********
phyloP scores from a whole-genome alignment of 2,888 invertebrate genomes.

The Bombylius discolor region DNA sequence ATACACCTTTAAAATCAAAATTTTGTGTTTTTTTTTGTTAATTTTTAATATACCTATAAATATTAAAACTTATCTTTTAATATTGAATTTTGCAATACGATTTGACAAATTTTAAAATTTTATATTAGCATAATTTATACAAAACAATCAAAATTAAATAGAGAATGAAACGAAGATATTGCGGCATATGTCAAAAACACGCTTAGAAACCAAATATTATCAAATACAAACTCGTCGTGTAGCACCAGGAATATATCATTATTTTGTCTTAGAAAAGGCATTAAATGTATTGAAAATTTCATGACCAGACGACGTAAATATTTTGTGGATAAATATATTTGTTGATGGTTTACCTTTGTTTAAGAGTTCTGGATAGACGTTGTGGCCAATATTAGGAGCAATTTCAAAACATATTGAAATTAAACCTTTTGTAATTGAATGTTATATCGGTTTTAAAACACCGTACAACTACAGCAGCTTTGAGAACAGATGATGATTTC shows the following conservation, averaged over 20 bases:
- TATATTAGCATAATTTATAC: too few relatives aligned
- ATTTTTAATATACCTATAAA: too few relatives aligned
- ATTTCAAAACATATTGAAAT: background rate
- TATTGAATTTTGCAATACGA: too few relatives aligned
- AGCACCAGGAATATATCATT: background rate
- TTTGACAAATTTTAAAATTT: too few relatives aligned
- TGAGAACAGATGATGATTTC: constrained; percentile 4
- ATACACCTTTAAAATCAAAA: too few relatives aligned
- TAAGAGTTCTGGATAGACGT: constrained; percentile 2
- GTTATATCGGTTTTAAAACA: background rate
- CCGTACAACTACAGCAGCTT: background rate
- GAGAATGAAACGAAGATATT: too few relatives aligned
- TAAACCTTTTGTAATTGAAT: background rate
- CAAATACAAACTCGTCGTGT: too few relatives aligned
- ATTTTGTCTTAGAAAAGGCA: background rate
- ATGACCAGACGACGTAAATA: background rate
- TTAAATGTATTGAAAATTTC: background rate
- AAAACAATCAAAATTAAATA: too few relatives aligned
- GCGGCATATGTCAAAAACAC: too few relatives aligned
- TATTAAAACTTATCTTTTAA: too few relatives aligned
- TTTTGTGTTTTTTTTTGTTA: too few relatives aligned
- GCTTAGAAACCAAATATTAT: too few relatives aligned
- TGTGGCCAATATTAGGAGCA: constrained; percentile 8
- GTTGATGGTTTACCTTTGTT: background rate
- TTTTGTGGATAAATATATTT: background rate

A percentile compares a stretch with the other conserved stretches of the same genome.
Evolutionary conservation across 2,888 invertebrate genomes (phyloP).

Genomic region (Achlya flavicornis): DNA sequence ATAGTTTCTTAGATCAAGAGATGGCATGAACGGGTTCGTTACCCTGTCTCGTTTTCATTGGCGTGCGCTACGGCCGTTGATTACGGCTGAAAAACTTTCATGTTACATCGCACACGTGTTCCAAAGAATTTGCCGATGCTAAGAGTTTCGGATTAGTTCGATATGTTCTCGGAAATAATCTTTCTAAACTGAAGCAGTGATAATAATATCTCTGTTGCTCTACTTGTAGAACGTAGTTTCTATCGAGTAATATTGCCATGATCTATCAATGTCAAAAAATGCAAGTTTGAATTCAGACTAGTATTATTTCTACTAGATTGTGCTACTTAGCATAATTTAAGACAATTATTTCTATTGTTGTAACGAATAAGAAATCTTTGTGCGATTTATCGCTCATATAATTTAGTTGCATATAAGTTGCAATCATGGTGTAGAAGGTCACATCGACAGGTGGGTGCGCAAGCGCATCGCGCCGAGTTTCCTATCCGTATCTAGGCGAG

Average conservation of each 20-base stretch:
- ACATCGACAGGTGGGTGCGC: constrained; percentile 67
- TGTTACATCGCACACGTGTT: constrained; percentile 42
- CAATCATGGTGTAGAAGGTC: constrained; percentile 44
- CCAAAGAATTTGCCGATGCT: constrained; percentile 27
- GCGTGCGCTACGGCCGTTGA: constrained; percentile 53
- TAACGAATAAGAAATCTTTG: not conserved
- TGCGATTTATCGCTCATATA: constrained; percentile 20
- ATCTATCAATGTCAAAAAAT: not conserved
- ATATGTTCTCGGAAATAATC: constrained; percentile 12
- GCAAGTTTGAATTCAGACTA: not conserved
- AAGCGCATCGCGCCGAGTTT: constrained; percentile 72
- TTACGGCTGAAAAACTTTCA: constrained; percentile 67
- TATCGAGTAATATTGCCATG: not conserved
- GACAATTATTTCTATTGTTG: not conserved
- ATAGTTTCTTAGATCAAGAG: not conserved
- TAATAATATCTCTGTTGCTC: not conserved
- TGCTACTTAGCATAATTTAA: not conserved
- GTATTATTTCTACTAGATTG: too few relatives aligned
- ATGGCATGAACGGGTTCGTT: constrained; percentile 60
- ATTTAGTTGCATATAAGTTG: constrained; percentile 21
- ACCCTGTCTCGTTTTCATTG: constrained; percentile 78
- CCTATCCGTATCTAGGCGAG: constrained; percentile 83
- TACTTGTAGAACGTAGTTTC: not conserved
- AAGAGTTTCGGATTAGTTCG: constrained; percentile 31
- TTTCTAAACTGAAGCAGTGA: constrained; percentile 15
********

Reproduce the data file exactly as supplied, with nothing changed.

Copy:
phyloP scores from a whole-genome alignment of 2,888 invertebrate genomes.

The Bombylius discolor region DNA sequence ATACACCTTTAAAATCAAAATTTTGTGTTTTTTTTTGTTAATTTTTAATATACCTATAAATATTAAAACTTATCTTTTAATATTGAATTTTGCAATACGATTTGACAAATTTTAAAATTTTATATTAGCATAATTTATACAAAACAATCAAAATTAAATAGAGAATGAAACGAAGATATTGCGGCATATGTCAAAAACACGCTTAGAAACCAAATATTATCAAATACAAACTCGTCGTGTAGCACCAGGAATATATCATTATTTTGTCTTAGAAAAGGCATTAAATGTATTGAAAATTTCATGACCAGACGACGTAAATATTTTGTGGATAAATATATTTGTTGATGGTTTACCTTTGTTTAAGAGTTCTGGATAGACGTTGTGGCCAATATTAGGAGCAATTTCAAAACATATTGAAATTAAACCTTTTGTAATTGAATGTTATATCGGTTTTAAAACACCGTACAACTACAGCAGCTTTGAGAACAGATGATGATTTC shows the following conservation, averaged over 20 bases:
- TATATTAGCATAATTTATAC: too few relatives aligned
- ATTTTTAATATACCTATAAA: too few relatives aligned
- ATTTCAAAACATATTGAAAT: background rate
- TATTGAATTTTGCAATACGA: too few relatives aligned
- AGCACCAGGAATATATCATT: background rate
- TTTGACAAATTTTAAAATTT: too few relatives aligned
- TGAGAACAGATGATGATTTC: constrained; percentile 4
- ATACACCTTTAAAATCAAAA: too few relatives aligned
- TAAGAGTTCTGGATAGACGT: constrained; percentile 2
- GTTATATCGGTTTTAAAACA: background rate
- CCGTACAACTACAGCAGCTT: background rate
- GAGAATGAAACGAAGATATT: too few relatives aligned
- TAAACCTTTTGTAATTGAAT: background rate
- CAAATACAAACTCGTCGTGT: too few relatives aligned
- ATTTTGTCTTAGAAAAGGCA: background rate
- ATGACCAGACGACGTAAATA: background rate
- TTAAATGTATTGAAAATTTC: background rate
- AAAACAATCAAAATTAAATA: too few relatives aligned
- GCGGCATATGTCAAAAACAC: too few relatives aligned
- TATTAAAACTTATCTTTTAA: too few relatives aligned
- TTTTGTGTTTTTTTTTGTTA: too few relatives aligned
- GCTTAGAAACCAAATATTAT: too few relatives aligned
- TGTGGCCAATATTAGGAGCA: constrained; percentile 8
- GTTGATGGTTTACCTTTGTT: background rate
- TTTTGTGGATAAATATATTT: background rate

A percentile compares a stretch with the other conserved stretches of the same genome.
Evolutionary conservation across 2,888 invertebrate genomes (phyloP).

Genomic region (Achlya flavicornis): DNA sequence ATAGTTTCTTAGATCAAGAGATGGCATGAACGGGTTCGTTACCCTGTCTCGTTTTCATTGGCGTGCGCTACGGCCGTTGATTACGGCTGAAAAACTTTCATGTTACATCGCACACGTGTTCCAAAGAATTTGCCGATGCTAAGAGTTTCGGATTAGTTCGATATGTTCTCGGAAATAATCTTTCTAAACTGAAGCAGTGATAATAATATCTCTGTTGCTCTACTTGTAGAACGTAGTTTCTATCGAGTAATATTGCCATGATCTATCAATGTCAAAAAATGCAAGTTTGAATTCAGACTAGTATTATTTCTACTAGATTGTGCTACTTAGCATAATTTAAGACAATTATTTCTATTGTTGTAACGAATAAGAAATCTTTGTGCGATTTATCGCTCATATAATTTAGTTGCATATAAGTTGCAATCATGGTGTAGAAGGTCACATCGACAGGTGGGTGCGCAAGCGCATCGCGCCGAGTTTCCTATCCGTATCTAGGCGAG

Average conservation of each 20-base stretch:
- ACATCGACAGGTGGGTGCGC: constrained; percentile 67
- TGTTACATCGCACACGTGTT: constrained; percentile 42
- CAATCATGGTGTAGAAGGTC: constrained; percentile 44
- CCAAAGAATTTGCCGATGCT: constrained; percentile 27
- GCGTGCGCTACGGCCGTTGA: constrained; percentile 53
- TAACGAATAAGAAATCTTTG: not conserved
- TGCGATTTATCGCTCATATA: constrained; percentile 20
- ATCTATCAATGTCAAAAAAT: not conserved
- ATATGTTCTCGGAAATAATC: constrained; percentile 12
- GCAAGTTTGAATTCAGACTA: not conserved
- AAGCGCATCGCGCCGAGTTT: constrained; percentile 72
- TTACGGCTGAAAAACTTTCA: constrained; percentile 67
- TATCGAGTAATATTGCCATG: not conserved
- GACAATTATTTCTATTGTTG: not conserved
- ATAGTTTCTTAGATCAAGAG: not conserved
- TAATAATATCTCTGTTGCTC: not conserved
- TGCTACTTAGCATAATTTAA: not conserved
- GTATTATTTCTACTAGATTG: too few relatives aligned
- ATGGCATGAACGGGTTCGTT: constrained; percentile 60
- ATTTAGTTGCATATAAGTTG: constrained; percentile 21
- ACCCTGTCTCGTTTTCATTG: constrained; percentile 78
- CCTATCCGTATCTAGGCGAG: constrained; percentile 83
- TACTTGTAGAACGTAGTTTC: not conserved
- AAGAGTTTCGGATTAGTTCG: constrained; percentile 31
- TTTCTAAACTGAAGCAGTGA: constrained; percentile 15